The DoD Insider Threat Management Analysis Center (DITMAC) will be in charge of collecting and coordinating potentially “adverse” information about Defense employees and other people with access to DoD facilities including automated criminal records checks, tracking cases of possible insider threats and helping to decide whether intervention of some kind is warranted.

“It really is intended to be the central hub for the department’s insider threat programs,” said Carrie Wibben, the director for security and policy oversight within the office of the undersecretary of Defense for intelligence. “They are focused on establishing a lot of the enterprise capabilities — the things that we don’t want all 43 of our components doing on their own or duplicating. That means behavioral analysis, predictive analytics, risk rating tools and insider threat systems for centralized reporting.”

After the DITMAC is up and running and serving as a central information clearinghouse, DoD plans to shift its focus to helping the military departments and combatant commands establish their own “hubs” that will feed information of potential concern into the DITMAC.

Between Obama’s Drones Over Amerika program, the FBI’s spy planes, NSA’s illegal internet/phone data collection programs, the nation’s seemingly ubiquitous red light camera programs combined with ANPR camera systems, plus all the crap DARPA is up to…not to mention the shit we don’t know about, Amerika has become a seriously scary place.

Did you know, for example, that every cabinet level Department (EPA, Education, Interior et al) must host representatives of the DHS?

Have you heard of, for example, the government-only whisper-stream surrounding global warming contraction? It has to do with how the catastrophic effects of global warming might best be mitigated. One of the more popular strategies has to do with population attrition. The seas are already rising, storms are already stronger and more fierce than ever before, the toll in human lives rising exponentially. Drought is just as bad in other parts of the world. Super tornadoes and hurricanes. Tsunamis. The common element between these increasing disasters is they disproportionately effect the poorest, least resourceful nations of the world, countries without the inherent infrastructure or administrative ability to recover. Truthfully, nations that can barely feed, cloth and provide basic necessities for their populace.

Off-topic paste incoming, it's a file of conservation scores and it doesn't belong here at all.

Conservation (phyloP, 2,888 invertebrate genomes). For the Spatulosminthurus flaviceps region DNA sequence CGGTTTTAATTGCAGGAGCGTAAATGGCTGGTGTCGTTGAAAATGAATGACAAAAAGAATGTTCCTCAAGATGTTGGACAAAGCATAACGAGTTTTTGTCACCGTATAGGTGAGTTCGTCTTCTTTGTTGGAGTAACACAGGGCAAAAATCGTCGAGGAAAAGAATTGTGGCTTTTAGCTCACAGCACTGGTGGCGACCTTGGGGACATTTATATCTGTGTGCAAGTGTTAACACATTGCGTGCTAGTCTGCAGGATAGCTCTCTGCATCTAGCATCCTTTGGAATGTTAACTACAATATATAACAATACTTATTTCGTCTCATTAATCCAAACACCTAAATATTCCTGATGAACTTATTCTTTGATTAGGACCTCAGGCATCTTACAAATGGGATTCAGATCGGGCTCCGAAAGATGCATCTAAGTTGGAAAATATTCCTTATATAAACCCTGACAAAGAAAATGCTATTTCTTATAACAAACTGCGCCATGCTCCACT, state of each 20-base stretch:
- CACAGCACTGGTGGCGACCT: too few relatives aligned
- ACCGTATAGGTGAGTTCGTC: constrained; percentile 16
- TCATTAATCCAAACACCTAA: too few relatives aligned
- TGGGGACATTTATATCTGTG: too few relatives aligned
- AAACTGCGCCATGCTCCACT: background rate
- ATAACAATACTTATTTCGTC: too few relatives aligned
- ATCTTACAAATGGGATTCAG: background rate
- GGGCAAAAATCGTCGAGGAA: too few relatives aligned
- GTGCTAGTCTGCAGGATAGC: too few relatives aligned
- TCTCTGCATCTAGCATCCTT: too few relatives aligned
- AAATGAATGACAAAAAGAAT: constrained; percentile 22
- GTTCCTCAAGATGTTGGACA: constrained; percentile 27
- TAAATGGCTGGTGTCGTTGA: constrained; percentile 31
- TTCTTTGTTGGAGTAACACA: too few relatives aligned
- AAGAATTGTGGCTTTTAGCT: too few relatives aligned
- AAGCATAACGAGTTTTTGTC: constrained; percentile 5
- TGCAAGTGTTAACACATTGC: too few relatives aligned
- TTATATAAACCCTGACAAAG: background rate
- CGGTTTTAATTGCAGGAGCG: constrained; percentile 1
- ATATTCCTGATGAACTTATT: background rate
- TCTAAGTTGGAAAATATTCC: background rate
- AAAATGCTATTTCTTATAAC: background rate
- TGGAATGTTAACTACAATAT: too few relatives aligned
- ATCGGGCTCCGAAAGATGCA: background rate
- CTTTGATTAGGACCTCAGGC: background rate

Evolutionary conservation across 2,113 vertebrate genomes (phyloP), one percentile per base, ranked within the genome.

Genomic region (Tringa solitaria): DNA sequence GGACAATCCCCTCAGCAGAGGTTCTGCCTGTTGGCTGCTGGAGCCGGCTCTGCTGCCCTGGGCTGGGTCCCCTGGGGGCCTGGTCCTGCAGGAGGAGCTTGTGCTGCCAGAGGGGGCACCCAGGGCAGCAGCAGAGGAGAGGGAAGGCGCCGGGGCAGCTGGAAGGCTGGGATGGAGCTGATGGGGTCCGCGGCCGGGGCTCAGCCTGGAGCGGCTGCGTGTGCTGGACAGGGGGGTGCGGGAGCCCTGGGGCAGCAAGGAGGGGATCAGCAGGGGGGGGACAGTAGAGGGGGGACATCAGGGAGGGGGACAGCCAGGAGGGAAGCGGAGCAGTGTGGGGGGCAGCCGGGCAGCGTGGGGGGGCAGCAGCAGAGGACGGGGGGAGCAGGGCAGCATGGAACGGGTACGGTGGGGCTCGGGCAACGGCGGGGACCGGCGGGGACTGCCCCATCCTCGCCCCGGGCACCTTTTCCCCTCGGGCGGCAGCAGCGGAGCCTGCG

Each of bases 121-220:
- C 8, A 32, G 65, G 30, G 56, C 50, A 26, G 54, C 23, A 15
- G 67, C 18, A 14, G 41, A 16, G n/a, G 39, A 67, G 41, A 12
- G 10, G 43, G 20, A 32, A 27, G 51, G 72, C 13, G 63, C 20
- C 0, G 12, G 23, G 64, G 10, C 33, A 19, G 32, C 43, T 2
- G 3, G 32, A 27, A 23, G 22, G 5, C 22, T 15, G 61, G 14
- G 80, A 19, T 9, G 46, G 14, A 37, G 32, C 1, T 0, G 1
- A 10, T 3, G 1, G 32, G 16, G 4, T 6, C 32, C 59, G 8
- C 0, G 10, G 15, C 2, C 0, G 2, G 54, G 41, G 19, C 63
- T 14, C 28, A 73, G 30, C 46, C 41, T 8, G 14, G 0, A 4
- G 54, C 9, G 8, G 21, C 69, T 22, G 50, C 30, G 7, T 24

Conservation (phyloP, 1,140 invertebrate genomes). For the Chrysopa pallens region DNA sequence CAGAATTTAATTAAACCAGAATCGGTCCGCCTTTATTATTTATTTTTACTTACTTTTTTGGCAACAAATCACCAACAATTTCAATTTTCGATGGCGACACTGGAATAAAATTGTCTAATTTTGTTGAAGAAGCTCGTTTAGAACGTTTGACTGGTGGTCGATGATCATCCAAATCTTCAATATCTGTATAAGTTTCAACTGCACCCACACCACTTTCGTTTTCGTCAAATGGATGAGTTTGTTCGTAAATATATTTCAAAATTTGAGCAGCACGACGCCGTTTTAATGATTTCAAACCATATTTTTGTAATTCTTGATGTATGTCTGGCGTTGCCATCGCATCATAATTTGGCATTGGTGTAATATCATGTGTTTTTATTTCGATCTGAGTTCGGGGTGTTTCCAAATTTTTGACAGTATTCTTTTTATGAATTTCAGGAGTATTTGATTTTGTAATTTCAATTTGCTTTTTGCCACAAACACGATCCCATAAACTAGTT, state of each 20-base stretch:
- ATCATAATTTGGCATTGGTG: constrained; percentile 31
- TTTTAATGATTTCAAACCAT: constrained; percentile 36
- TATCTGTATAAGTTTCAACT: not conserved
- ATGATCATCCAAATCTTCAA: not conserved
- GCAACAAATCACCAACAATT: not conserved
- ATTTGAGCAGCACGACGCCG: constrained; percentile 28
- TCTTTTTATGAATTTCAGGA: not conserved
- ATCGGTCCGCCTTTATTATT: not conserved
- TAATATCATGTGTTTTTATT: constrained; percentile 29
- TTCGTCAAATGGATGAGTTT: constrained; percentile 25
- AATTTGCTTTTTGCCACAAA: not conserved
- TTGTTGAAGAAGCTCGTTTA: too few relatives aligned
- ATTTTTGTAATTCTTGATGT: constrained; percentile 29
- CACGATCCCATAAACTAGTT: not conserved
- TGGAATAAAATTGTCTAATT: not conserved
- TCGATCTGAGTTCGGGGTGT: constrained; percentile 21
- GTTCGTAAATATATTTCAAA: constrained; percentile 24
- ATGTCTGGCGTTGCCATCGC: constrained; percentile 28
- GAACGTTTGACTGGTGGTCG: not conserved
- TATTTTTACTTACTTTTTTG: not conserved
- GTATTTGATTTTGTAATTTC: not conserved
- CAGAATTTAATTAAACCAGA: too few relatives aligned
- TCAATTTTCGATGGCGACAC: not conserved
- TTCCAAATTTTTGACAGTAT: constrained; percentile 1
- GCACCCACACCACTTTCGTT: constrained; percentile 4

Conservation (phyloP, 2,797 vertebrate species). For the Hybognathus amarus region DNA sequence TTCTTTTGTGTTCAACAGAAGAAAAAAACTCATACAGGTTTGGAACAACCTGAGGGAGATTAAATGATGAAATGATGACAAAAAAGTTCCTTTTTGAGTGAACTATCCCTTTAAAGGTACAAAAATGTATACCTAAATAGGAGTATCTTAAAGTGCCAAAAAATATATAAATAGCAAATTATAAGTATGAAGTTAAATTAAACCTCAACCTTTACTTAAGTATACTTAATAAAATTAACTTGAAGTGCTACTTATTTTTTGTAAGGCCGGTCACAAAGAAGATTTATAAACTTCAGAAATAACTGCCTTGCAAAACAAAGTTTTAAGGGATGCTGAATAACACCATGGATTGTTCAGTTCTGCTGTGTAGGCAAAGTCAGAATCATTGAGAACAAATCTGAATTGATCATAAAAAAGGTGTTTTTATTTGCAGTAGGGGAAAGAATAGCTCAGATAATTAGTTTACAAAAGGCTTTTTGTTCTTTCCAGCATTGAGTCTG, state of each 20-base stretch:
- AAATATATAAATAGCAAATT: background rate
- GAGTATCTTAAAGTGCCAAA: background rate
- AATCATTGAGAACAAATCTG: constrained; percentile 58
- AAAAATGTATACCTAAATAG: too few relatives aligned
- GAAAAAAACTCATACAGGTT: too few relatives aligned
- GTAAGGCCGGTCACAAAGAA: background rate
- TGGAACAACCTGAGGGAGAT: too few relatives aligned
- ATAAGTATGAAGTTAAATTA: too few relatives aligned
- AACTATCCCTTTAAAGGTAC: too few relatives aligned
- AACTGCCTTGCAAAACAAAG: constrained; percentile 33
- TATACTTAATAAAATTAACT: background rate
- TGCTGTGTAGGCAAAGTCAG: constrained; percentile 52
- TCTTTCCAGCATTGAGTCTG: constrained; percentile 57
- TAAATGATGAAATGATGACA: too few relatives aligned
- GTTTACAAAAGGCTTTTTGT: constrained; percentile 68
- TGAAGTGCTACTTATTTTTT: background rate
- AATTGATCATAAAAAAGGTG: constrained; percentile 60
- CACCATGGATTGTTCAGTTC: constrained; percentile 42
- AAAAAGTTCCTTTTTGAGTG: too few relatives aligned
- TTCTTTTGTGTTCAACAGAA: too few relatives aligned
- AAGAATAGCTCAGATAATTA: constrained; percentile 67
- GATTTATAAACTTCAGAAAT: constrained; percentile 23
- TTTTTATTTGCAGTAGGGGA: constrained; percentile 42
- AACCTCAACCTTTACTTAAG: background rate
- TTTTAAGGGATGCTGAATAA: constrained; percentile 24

These quiet hallway discussions revolve around the idea that it’s far too late to prevent what’s coming 1, that ship sailed well over a decade ago, so the best that can be done is to contract our resources in order to maintain and guard our critical infrastructure and essential populace, while waiting for the (literal) storms to wean the global populace such that humans realign with the world’s available resources.

Put another way, it seems the plan is to deliberately let perhaps a couple billion people die without lifting a hand.

Some of WDC’s pointy heads think this will take a century to accomplish.

And you’ll notice we said essential populace, n’est-ce pas? Truthfully, do you think you fit that description? Or is it more likely that you’ll be left to fend for yourself while our leaders and essential business folks are safely ensconced somewhere else? 2

Meanwhile if you’re a Fed, or are neighbors with a Fed, or married someone who’s sibling or parent is a Fed, or are friends with a Fed, try to stay on their good side. Above all, don’t ever act in a  “suspicious” manner. Not if you don’t want your actions to be catalogued, reported on and submitted to yet another database.

surveillance society

Show 2 footnotes

  1. Regardless of the public posturing of politicians –that, after all, is merely a sop to the morons to keep the pols in office; no one really wants to leave a do-nothing job with great perks and suddenly have to become competent enough to be hired out in the real world.